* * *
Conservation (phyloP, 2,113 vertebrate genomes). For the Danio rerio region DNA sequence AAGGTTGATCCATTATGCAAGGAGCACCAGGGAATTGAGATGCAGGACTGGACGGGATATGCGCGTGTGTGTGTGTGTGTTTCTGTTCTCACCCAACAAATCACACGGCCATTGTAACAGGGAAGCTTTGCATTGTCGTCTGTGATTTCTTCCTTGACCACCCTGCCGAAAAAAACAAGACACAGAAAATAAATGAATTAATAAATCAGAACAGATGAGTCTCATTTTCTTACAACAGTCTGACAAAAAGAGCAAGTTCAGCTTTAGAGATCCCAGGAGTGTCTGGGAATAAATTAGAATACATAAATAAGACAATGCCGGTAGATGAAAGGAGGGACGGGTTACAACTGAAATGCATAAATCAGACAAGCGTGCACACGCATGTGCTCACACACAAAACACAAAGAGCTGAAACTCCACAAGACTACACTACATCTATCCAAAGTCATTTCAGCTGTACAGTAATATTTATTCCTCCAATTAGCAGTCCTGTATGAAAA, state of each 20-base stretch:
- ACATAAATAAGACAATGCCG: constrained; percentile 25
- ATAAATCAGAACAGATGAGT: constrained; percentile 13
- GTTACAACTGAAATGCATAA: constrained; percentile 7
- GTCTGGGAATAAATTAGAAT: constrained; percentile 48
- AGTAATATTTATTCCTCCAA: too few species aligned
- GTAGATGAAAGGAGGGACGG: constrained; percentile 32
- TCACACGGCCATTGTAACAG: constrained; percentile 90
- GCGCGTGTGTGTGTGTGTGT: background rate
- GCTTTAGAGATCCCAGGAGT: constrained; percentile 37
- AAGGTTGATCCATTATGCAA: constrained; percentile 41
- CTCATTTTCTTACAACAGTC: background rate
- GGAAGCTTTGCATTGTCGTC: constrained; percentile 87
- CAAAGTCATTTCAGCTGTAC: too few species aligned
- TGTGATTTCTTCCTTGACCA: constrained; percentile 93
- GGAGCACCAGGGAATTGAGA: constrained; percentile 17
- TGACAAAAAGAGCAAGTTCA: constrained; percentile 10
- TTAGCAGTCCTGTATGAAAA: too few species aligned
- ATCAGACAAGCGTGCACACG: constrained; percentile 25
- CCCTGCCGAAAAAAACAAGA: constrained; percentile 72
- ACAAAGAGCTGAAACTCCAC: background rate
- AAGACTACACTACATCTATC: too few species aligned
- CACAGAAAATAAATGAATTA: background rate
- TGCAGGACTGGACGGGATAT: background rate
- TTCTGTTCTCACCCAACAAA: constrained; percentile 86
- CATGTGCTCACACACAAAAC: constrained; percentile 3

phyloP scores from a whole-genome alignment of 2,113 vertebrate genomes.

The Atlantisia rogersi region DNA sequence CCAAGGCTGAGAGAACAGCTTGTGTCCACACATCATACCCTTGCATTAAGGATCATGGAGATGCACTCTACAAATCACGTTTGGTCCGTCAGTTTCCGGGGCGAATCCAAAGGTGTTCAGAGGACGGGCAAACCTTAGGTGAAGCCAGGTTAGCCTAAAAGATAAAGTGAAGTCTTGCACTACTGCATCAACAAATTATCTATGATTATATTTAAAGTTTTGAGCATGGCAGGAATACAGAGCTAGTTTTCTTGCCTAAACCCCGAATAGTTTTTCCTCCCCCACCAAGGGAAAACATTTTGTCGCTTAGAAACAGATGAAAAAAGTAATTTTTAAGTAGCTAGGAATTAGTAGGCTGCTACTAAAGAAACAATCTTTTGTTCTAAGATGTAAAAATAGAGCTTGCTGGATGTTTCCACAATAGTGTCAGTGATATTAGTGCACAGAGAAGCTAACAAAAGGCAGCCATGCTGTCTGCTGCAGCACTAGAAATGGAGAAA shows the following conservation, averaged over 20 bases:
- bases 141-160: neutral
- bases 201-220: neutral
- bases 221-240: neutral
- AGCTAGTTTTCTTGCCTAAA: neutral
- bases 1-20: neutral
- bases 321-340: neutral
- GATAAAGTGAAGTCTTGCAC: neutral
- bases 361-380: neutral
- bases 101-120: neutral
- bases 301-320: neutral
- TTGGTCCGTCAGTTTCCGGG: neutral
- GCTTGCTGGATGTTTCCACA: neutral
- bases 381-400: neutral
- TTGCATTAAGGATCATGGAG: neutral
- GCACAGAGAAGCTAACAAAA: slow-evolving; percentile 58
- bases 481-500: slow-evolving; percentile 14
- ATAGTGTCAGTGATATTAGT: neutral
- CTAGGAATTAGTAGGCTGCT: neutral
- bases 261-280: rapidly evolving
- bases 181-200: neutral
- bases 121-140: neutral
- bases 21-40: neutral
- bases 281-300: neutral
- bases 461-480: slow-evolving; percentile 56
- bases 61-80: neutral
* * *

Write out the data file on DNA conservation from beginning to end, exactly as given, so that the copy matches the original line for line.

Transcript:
Conservation (phyloP, 2,113 vertebrate genomes). For the Danio rerio region DNA sequence AAGGTTGATCCATTATGCAAGGAGCACCAGGGAATTGAGATGCAGGACTGGACGGGATATGCGCGTGTGTGTGTGTGTGTTTCTGTTCTCACCCAACAAATCACACGGCCATTGTAACAGGGAAGCTTTGCATTGTCGTCTGTGATTTCTTCCTTGACCACCCTGCCGAAAAAAACAAGACACAGAAAATAAATGAATTAATAAATCAGAACAGATGAGTCTCATTTTCTTACAACAGTCTGACAAAAAGAGCAAGTTCAGCTTTAGAGATCCCAGGAGTGTCTGGGAATAAATTAGAATACATAAATAAGACAATGCCGGTAGATGAAAGGAGGGACGGGTTACAACTGAAATGCATAAATCAGACAAGCGTGCACACGCATGTGCTCACACACAAAACACAAAGAGCTGAAACTCCACAAGACTACACTACATCTATCCAAAGTCATTTCAGCTGTACAGTAATATTTATTCCTCCAATTAGCAGTCCTGTATGAAAA, state of each 20-base stretch:
- ACATAAATAAGACAATGCCG: constrained; percentile 25
- ATAAATCAGAACAGATGAGT: constrained; percentile 13
- GTTACAACTGAAATGCATAA: constrained; percentile 7
- GTCTGGGAATAAATTAGAAT: constrained; percentile 48
- AGTAATATTTATTCCTCCAA: too few species aligned
- GTAGATGAAAGGAGGGACGG: constrained; percentile 32
- TCACACGGCCATTGTAACAG: constrained; percentile 90
- GCGCGTGTGTGTGTGTGTGT: background rate
- GCTTTAGAGATCCCAGGAGT: constrained; percentile 37
- AAGGTTGATCCATTATGCAA: constrained; percentile 41
- CTCATTTTCTTACAACAGTC: background rate
- GGAAGCTTTGCATTGTCGTC: constrained; percentile 87
- CAAAGTCATTTCAGCTGTAC: too few species aligned
- TGTGATTTCTTCCTTGACCA: constrained; percentile 93
- GGAGCACCAGGGAATTGAGA: constrained; percentile 17
- TGACAAAAAGAGCAAGTTCA: constrained; percentile 10
- TTAGCAGTCCTGTATGAAAA: too few species aligned
- ATCAGACAAGCGTGCACACG: constrained; percentile 25
- CCCTGCCGAAAAAAACAAGA: constrained; percentile 72
- ACAAAGAGCTGAAACTCCAC: background rate
- AAGACTACACTACATCTATC: too few species aligned
- CACAGAAAATAAATGAATTA: background rate
- TGCAGGACTGGACGGGATAT: background rate
- TTCTGTTCTCACCCAACAAA: constrained; percentile 86
- CATGTGCTCACACACAAAAC: constrained; percentile 3

phyloP scores from a whole-genome alignment of 2,113 vertebrate genomes.

The Atlantisia rogersi region DNA sequence CCAAGGCTGAGAGAACAGCTTGTGTCCACACATCATACCCTTGCATTAAGGATCATGGAGATGCACTCTACAAATCACGTTTGGTCCGTCAGTTTCCGGGGCGAATCCAAAGGTGTTCAGAGGACGGGCAAACCTTAGGTGAAGCCAGGTTAGCCTAAAAGATAAAGTGAAGTCTTGCACTACTGCATCAACAAATTATCTATGATTATATTTAAAGTTTTGAGCATGGCAGGAATACAGAGCTAGTTTTCTTGCCTAAACCCCGAATAGTTTTTCCTCCCCCACCAAGGGAAAACATTTTGTCGCTTAGAAACAGATGAAAAAAGTAATTTTTAAGTAGCTAGGAATTAGTAGGCTGCTACTAAAGAAACAATCTTTTGTTCTAAGATGTAAAAATAGAGCTTGCTGGATGTTTCCACAATAGTGTCAGTGATATTAGTGCACAGAGAAGCTAACAAAAGGCAGCCATGCTGTCTGCTGCAGCACTAGAAATGGAGAAA shows the following conservation, averaged over 20 bases:
- bases 141-160: neutral
- bases 201-220: neutral
- bases 221-240: neutral
- AGCTAGTTTTCTTGCCTAAA: neutral
- bases 1-20: neutral
- bases 321-340: neutral
- GATAAAGTGAAGTCTTGCAC: neutral
- bases 361-380: neutral
- bases 101-120: neutral
- bases 301-320: neutral
- TTGGTCCGTCAGTTTCCGGG: neutral
- GCTTGCTGGATGTTTCCACA: neutral
- bases 381-400: neutral
- TTGCATTAAGGATCATGGAG: neutral
- GCACAGAGAAGCTAACAAAA: slow-evolving; percentile 58
- bases 481-500: slow-evolving; percentile 14
- ATAGTGTCAGTGATATTAGT: neutral
- CTAGGAATTAGTAGGCTGCT: neutral
- bases 261-280: rapidly evolving
- bases 181-200: neutral
- bases 121-140: neutral
- bases 21-40: neutral
- bases 281-300: neutral
- bases 461-480: slow-evolving; percentile 56
- bases 61-80: neutral